How to Cancel Your Free or Paid AOL Account With AOL’s Online Cancel Form – Updated 1-18-2016

Updated 1-18-2016.

AOL UK users must visit this page and follow the instructions – ETA, 1-18-2016: you must hit “Escape” on your keyboard as soon as this page loads or it will 301 redirect to help.aol.com, which gives no specifics. AOL has removed their cancel form for the United Kingdom sometime within the last few years. If you’re an AOL user in the US, you can still use the US cancel form linked to below.

Everything AOL offers (except dial-up and “Premium Services” in the US, and broadband service in the UK) is free as of August, 2006. That means you can cancel your AOL account, convert it to a free account, keep your AOL screen names and AOL email addresses, sign into aol.com, read and write email – all for free.

Ready? Check your account to make sure you cancel AOL at least 2-3 days before your next billing cycle. That way you won’t be billed for another month of service, since online cancellations can take up to 48-72 hours to process.

Whether you want to cancel your paid or unpaid AOL membership, you’re on the right page! Just follow these easy steps…

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How do I remove the AOL Dialer?

How to disable, remove or delete the AOL Dialer

One question I get fairly often is, “How do I disable the AOL Dialer?” or “How do I remove the AOL Dialer?” How the question is worded matters: disabling the AOL Dialer is not the same thing as removing it. If you remove it, you might not be able to use AOL dial-up to get online.

To connect you to the Web through dial-up, AOL makes proprietary software, called the AOL Dialer, which connects your computer to AOL. It’s up in the air whether you can bypass the dialer by setting up your dial-up connection manually. AOL gives instructions for doing so, but for many AOL users (myself included, back in the day) using a manual setup without the AOL Dialer doesn’t always work, even if your dial-up modem is working fine.

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I got an AOL Free Trial CD with my phone book! Dex really does know!

My new AOL CD

Imagine my surprise when I opened my mailbox this morning to see a bright, shiny AOL CD lying on top of my new Embarq phone book. The phone book was shrink-wrapped to prevent the contents, which included an AARP life insurance offer, from spilling to the ground.

After taking a few photos of the CD, I grew curious as to why it was bundled with my phone book. I thought AOL stopped burying the country in free CDs years ago. So began my gum-shoeing, which isn’t quite finished.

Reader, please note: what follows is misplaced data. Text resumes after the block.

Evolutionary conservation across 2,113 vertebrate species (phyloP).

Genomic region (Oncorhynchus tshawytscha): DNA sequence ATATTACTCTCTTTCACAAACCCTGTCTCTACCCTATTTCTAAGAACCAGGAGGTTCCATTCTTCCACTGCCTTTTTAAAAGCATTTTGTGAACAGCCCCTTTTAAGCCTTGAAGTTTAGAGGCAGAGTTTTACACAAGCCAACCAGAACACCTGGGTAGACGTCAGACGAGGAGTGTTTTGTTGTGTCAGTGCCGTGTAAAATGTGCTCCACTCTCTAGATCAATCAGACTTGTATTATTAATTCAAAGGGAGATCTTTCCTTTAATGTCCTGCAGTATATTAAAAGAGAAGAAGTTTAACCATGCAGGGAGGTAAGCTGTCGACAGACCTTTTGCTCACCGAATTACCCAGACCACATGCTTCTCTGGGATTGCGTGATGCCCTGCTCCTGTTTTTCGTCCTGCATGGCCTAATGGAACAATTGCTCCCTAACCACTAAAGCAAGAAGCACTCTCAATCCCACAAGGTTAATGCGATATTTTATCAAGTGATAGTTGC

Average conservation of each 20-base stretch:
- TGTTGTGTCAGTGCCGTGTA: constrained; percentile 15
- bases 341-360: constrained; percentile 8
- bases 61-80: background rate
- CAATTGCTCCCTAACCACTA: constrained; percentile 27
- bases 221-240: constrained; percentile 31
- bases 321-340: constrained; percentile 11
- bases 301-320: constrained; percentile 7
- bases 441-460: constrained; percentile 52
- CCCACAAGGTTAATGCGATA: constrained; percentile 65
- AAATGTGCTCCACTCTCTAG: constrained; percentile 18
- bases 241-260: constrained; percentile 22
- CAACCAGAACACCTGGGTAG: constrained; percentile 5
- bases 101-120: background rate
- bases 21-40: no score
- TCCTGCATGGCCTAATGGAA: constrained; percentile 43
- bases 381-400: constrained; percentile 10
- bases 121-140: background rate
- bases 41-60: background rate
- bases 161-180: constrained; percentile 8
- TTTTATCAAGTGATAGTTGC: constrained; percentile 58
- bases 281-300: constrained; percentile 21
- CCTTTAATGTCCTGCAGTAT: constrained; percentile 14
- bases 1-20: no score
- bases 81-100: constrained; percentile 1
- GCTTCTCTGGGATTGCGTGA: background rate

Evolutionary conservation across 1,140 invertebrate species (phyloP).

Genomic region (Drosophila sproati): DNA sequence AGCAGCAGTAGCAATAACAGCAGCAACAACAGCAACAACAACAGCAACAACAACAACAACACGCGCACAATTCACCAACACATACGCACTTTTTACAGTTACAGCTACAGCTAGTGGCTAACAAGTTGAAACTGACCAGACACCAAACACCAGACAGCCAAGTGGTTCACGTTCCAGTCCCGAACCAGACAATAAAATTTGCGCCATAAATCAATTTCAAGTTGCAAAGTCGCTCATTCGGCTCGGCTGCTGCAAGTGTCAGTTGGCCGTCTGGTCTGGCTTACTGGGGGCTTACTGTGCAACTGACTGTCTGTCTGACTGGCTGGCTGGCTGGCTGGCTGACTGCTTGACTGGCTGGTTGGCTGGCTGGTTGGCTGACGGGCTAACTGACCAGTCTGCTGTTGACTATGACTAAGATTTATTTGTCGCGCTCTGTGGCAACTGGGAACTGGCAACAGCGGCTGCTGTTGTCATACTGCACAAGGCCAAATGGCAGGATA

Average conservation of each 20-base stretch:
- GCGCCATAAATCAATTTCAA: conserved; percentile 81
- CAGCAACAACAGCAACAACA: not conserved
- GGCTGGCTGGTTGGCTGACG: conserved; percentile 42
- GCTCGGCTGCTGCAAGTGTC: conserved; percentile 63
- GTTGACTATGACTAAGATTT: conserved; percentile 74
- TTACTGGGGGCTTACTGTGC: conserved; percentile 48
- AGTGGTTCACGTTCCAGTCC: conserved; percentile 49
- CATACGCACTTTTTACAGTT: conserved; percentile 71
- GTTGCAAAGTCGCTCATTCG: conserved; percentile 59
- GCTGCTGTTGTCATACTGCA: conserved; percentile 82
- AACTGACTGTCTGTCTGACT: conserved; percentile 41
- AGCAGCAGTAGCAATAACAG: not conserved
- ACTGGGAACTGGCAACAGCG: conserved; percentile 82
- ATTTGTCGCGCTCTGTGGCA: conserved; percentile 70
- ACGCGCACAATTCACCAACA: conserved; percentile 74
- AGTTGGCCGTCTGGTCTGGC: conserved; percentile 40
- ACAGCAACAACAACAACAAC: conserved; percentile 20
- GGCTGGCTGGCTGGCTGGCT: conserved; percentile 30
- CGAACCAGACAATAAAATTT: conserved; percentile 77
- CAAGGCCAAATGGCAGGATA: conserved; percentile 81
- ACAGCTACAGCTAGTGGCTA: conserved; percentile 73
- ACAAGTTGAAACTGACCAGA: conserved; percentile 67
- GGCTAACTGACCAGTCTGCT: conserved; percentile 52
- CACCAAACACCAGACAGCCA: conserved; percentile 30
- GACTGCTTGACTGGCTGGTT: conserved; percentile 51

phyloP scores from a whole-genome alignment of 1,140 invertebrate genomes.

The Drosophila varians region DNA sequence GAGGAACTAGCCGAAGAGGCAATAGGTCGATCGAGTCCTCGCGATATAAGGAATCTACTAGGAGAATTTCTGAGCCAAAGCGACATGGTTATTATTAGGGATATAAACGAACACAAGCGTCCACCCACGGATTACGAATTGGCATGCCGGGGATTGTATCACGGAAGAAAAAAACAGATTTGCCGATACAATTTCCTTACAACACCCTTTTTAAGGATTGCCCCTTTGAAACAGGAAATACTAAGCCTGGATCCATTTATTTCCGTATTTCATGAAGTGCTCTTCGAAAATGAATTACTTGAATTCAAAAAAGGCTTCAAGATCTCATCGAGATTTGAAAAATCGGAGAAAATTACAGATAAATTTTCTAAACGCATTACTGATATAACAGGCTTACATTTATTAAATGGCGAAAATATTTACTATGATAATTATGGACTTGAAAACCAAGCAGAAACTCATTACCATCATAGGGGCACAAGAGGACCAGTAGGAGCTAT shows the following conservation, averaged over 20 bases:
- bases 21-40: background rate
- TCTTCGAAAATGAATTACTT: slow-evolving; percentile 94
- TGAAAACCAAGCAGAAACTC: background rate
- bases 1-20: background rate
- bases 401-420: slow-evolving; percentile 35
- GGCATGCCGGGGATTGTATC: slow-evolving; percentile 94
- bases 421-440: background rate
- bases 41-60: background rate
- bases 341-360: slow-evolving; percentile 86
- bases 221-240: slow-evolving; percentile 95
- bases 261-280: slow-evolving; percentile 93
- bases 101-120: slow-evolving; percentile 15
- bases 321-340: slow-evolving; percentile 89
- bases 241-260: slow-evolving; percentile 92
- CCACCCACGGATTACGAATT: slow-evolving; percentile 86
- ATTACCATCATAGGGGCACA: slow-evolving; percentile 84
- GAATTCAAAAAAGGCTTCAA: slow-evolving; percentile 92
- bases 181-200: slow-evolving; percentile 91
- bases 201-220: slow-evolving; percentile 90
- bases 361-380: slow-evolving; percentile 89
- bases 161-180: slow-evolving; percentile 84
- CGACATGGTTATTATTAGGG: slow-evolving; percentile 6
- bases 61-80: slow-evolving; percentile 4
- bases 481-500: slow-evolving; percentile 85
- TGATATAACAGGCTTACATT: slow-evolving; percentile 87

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Stats are open again…

Note, 3-15-2010:I’m looking for a way to enable open stats on WordPress as well. Stay tuned…

GoStats, ignoring me

Every now and then I make my stats viewable, regret it, then close them again, but at any rate, limited stats for my current counter are open again; my last counter’s stats (it broke – my counters for this blog break all the time) will be open indefinitely.

Click here to prevent clutter…

I complained to AOL about their malfunctioning “Back to Classic” link. Here’s their response.

After writing about AOL’s “Back to Classic” link malfunctioning, I shot a complaint off to AOL saying that if they want users to see the Classic AOL look, then they shouldn’t provide a “Back to Classic” link that doesn’t work.

As a mostly unwilling beta tester, I submit feedback to AOL fairly often, but I never get a response (I often curse out whatever product I’m “discussing” before I’m done – I guess that scares them?) but this time AOL’s data-mining software must have bounced me to a human support person or something fairly humanoid (perhaps a reply bot?).

According to AOL, there are four ways to restore the Classic look (but as I said in my last article, if you delete your cookies after applying these changes, you will have to restore the Classic look all over again). After I read AOL’s reply, I saw that the broken “Back to Classic” link on AOL.com has also been fixed.

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AOL’s “Back to Classic” link doesn’t change AOL back to “Classic” look.

And the goggles, they do nothing!

This is your brain on AOL

If you don’t use AOL or visit their home page you might not know that in honor of their newfound freedom from Time Warner and their Dec. 10 IPO (they’re trading on the stock market again under their own ticker – AOL – for the first time in years), they got rid of their pyramid/evil eye logo and replaced it with wow, about twenty new logos, which mostly look like food-colored brains and jellyfish (it’s just AOL’s way of Rorschach testing you folks, don’t worry).

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Ahhh…back just in time for Aolol’s new branding strategy and short seller’s wet dream IPO.

So I’ve been involuntarily offline the last few days. I moved to a new place…a homey, rustic cabin on the water – just what I wanted (I’m so proud of this place – and so happy with it – I could spit). My Internet just got turned on this morning. Yipppeee!

I have 5 days of news and reader’s email to catch up on, and I haven’t checked AOL’s stock quote yet, but I have checked micwa’s latest comment on my blog, which lead me to this hilarious re-branding video of AOL’s (the rebranding is in effect as of today). If the first five seconds of it don’t send you hurtling off your chair laughing, nothing will, and the rest of it is pretty funny, too.

Aol.- like a fish out of water

Just for my readers (I love you all!), the night before I moved, I made a logo to show my strong commitment to AOL’s new branding strategy. Enjoy. 😉